Dr. Kube was featured in Becker’s Spine Review in a feature titled, “Ask Spine Surgeons.” It is a weekly series of questions posed to spine surgeons around the country about clinical, business and policy issues affecting spine care. Dr. Kube discusses practicing defensive medicine.
Dr. Kube’s response: We probably practice some form of defensive medicine daily. Some of this is in the form of ordering tests and studies a little more aggressively than I might usually do. Some patients will come in demanding an MRI for example. Many times it is unnecessary, or at least it is too early in the evaluation process to consider one. If the patient is very demanding, we often accommodate to avoid any potential for a “failure to diagnose.” The other more frequent example is the dramatic increase in documentation. This affects our direct overhead as staff time is required to perform these tasks. Not a phone call goes by without some type of note going into the patient chart regarding the conversation. There is just a larger amount of overall time spent documenting and carefully choosing words than before which takes time away from patient care or adds to the work day.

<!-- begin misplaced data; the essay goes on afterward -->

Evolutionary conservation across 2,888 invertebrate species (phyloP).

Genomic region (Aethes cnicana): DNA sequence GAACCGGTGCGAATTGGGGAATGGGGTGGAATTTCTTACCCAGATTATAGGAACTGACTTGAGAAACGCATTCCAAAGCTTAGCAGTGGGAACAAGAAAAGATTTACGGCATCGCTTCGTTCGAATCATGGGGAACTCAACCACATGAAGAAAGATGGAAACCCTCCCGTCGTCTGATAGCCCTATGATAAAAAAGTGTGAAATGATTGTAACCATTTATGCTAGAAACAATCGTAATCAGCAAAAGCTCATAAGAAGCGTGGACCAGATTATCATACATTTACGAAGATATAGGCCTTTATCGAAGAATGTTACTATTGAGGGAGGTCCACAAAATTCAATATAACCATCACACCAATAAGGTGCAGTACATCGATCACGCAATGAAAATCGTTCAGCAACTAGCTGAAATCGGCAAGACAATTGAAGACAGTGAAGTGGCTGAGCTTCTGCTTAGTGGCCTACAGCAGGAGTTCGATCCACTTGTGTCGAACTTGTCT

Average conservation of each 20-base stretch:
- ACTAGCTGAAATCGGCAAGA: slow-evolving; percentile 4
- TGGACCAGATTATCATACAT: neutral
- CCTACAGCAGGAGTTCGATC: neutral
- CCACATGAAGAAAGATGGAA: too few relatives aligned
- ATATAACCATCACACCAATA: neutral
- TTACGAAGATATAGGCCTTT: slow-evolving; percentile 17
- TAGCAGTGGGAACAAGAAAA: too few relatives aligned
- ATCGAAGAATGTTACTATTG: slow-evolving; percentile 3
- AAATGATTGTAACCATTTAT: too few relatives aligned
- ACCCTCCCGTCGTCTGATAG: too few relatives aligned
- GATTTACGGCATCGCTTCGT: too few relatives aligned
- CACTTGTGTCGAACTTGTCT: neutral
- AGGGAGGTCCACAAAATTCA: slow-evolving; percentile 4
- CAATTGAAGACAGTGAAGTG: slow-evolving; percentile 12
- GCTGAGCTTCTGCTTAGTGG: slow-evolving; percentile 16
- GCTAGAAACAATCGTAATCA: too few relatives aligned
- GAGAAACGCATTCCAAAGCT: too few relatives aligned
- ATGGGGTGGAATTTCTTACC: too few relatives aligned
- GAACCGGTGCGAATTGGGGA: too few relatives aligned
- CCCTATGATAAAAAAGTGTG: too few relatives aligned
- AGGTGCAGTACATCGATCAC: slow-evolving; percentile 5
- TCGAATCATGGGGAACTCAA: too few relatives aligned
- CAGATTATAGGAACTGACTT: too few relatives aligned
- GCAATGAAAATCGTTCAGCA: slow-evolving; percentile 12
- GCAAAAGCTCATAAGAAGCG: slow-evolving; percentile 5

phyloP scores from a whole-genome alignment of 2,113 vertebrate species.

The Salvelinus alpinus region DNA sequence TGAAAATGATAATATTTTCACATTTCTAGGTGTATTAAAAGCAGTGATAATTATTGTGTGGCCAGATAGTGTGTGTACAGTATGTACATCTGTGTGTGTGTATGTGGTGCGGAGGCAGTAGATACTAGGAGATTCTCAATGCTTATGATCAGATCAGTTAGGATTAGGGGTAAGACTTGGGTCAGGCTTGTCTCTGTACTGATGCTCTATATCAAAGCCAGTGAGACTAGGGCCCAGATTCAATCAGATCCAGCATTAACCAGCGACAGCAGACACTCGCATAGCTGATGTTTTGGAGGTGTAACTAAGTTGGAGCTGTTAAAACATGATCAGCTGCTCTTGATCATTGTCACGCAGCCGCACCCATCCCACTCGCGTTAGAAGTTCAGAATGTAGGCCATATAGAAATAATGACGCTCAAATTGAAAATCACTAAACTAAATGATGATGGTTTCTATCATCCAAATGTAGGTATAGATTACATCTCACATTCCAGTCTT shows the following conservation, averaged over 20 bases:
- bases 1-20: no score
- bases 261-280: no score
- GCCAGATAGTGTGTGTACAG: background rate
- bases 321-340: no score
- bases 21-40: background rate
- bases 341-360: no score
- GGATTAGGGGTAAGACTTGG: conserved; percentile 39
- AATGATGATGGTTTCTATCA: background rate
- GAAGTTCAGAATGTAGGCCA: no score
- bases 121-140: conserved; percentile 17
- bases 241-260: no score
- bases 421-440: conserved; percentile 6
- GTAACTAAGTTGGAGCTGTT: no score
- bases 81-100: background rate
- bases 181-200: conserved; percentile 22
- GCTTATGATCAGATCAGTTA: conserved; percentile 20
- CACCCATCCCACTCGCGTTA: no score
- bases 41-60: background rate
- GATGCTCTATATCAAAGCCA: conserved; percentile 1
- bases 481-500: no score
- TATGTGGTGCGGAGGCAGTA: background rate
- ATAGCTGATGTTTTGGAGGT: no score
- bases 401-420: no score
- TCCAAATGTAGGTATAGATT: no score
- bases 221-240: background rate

To read the article in its entirety, click on the link below: